Epiphany – a Little Context
Epiphany, is an even more ancient Christian celebration than Christmas, which originally focused on the nativity, God’s incarnation (God made flesh) in the birth of Jesus Christ and Christ’s baptism. Today, it commemorates the visiting of the Christ Child by the Magi (Wise Men) with their gifts of gold, frankincense and myrrh.
Epiphany Day is always on January 6, and marks the end of the Christmas season or Christmastide. In the Western churches, Epiphany Day has marked the observance of the arrival of the wise men. In the earliest Christian traditions, maintained by the Eastern churches, the day began a period that celebrated the incarnation and baptism of Christ.
We will observe Epiphany on Epiphany Sunday, January 6th. The primary passage of Scripture concerning the visit of the Wise Men (“Magi”) is Matthew 2:1-12 and is the passage that inspired the hymn “We Three Kings”.
1 After Jesus was born in Bethlehem in Judea, during the time of King Herod, Magi from the east came to Jerusalem
2 and asked, “Where is the one who has been born king of the Jews? We saw his star when it rose and have come to worship him.”
3 When King Herod heard this he was disturbed, and all Jerusalem with him.
4 When he had called together all the people’s chief priests and teachers of the law, he asked them where the Messiah was to be born.
5 “In Bethlehem in Judea,” they replied, “for this is what the prophet has written:
6 “‘But you, Bethlehem, in the land of Judah, are by no means least among the rulers of Judah; for out of you will come a ruler who will shepherd my people Israel.'”
7 Then Herod called the Magi secretly and found out from them the exact time the star had appeared.
8 He sent them to Bethlehem and said, “Go and search carefully for the child. As soon as you find him, report to me, so that I too may go and worship him.”
9 After they had heard the king, they went on their way, and the star they had seen when it rose went ahead of them until it stopped over the place where the child was.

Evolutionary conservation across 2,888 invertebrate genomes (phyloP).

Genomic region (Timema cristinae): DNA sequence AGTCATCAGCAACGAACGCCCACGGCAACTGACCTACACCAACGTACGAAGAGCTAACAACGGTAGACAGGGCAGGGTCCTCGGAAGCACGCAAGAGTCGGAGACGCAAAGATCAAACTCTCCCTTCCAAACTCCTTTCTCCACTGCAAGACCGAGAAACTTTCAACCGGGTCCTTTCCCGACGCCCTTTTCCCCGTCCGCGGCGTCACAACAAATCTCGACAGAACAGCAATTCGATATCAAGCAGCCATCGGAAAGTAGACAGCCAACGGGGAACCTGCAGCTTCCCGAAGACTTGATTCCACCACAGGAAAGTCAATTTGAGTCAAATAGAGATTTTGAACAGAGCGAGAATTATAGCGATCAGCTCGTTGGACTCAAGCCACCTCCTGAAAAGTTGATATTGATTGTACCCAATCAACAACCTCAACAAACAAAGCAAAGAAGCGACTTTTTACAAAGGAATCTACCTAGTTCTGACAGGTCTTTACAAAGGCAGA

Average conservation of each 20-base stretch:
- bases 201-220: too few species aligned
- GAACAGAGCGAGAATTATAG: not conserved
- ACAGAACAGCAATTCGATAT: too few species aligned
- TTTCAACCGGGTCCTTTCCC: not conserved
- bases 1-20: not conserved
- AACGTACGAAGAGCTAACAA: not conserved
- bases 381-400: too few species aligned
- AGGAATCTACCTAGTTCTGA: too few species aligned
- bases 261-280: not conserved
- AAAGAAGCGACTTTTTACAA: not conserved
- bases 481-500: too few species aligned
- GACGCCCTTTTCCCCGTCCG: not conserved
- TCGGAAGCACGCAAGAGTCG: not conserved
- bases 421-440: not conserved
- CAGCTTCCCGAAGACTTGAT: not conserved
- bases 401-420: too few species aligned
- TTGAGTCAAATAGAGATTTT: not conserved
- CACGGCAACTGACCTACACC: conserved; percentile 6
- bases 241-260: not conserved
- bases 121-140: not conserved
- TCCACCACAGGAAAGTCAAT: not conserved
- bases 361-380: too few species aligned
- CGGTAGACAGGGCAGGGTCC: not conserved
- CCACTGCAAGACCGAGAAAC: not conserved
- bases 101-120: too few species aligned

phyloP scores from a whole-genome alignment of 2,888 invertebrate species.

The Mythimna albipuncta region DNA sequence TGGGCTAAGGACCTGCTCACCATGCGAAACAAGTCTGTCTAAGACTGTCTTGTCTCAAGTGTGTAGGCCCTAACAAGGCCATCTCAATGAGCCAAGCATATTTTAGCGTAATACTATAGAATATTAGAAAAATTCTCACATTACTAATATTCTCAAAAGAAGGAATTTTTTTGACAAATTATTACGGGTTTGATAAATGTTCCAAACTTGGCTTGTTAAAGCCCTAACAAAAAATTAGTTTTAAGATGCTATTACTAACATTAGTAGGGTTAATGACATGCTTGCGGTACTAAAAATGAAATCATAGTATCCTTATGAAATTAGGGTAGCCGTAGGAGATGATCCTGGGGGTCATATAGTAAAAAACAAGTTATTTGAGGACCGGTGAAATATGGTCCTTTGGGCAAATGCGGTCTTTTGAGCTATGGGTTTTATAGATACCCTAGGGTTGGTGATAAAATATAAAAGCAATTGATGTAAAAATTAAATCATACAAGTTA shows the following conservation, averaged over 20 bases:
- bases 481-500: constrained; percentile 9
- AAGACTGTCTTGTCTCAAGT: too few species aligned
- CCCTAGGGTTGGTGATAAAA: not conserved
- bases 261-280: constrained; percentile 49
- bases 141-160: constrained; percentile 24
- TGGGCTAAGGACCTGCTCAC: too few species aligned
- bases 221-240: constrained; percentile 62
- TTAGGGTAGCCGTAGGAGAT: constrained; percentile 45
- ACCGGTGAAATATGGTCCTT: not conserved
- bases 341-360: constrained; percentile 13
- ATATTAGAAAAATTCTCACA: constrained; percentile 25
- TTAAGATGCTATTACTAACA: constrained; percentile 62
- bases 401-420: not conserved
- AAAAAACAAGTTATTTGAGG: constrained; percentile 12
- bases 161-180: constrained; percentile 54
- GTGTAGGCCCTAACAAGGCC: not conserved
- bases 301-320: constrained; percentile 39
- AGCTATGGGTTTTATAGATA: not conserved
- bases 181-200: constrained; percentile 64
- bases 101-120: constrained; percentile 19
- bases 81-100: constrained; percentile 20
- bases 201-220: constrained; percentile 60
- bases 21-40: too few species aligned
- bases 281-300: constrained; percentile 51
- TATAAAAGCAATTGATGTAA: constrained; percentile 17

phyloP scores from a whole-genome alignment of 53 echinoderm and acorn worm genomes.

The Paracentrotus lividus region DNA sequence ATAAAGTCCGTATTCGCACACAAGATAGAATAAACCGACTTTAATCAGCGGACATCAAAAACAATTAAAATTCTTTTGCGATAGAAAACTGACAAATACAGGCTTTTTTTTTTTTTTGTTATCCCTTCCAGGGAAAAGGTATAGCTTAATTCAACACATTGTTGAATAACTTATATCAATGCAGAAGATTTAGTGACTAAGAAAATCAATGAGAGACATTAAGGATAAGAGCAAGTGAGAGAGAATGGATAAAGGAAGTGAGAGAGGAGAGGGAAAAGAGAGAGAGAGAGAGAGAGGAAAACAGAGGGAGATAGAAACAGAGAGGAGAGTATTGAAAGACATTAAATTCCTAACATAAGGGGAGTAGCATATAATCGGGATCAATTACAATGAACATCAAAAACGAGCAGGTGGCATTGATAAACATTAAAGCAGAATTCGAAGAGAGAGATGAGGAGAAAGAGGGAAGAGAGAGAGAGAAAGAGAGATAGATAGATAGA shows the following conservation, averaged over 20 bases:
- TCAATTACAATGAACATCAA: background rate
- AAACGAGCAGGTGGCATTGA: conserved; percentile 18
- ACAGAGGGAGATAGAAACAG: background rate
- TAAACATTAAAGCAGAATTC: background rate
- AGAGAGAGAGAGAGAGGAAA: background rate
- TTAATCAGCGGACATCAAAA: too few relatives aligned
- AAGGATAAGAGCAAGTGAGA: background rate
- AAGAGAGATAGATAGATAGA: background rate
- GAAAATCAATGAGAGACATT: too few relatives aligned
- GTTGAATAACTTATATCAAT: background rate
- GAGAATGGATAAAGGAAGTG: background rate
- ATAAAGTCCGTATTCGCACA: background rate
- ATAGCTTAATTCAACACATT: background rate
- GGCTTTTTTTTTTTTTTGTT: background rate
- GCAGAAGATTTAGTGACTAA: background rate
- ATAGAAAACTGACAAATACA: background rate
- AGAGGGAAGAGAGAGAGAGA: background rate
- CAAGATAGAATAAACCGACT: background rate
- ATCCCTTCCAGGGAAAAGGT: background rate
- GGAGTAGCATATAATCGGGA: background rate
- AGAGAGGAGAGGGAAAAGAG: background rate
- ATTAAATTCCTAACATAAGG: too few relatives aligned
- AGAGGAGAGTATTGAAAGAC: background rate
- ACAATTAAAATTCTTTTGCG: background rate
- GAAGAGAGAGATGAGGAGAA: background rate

10 When they saw the star, they were overjoyed.
11 On coming to the house, they saw the child with his mother Mary, and they bowed down and worshiped him. Then they opened their treasures and presented him with gifts of gold, frankincense and myrrh.
12 And having been warned in a dream not to go back to Herod, they returned to their country by another route.
“We Three Kings”
John H. Hopkins Jr. – UMH #254
Though Scripture does not tell us exactly how many wise men journeyed to worship Jesus, this hymn, which focuses on the three gifts Scripture does mention, may be the primary reason for the tradition of three wise men.
The author and composer, John Henry Hopkins, Jr. (1820-1891), was an Episcopal Church musician and minister. Following his ordination in 1872, Hopkins served as rector of two parishes: Trinity Church in Plattsburg, New York (1872-1876) and Christ Church in Williamsport, Pennsylvania (1876-1887). Hopkins wrote the carol around 1857, based on the narrative of the journey of the magi in Matthew 2:1-12.
“We Three Kings” was first published in the author’s Carols, Hymns, and Songs (1863). United Methodist Hymnal editor Carlton R. Young makes the following observation: “Because the wealth of USA Appalachian and other folk carols was yet to be discovered, this carol for almost a century was regarded by hymnal editors as the sole USA contribution to the repertory of English language carols.”
“We Three Kings” has many features associated with Christmas carols including a refrain, a narrative-ballad style, and a lilting tune in triple meter. With simple naïveté, “We Three Kings” outlines its narrative in a manner with which children might identify. Though in triple rhythm, this is not a dancing tune like many of the more traditional carols, such as “Good Christian friends, rejoice.” “We Three Kings” is usually performed in a more plodding three, giving the feel of the long journey of the magi.
While the actual number of wise men is not important, the imagery of the star is central to the Epiphany season and the narrative. The refrain focuses on the star and invites us to join the magi in following its light—“guide us to thy perfect light.”
[ Based on articles from UMC Discipleship Ministries ]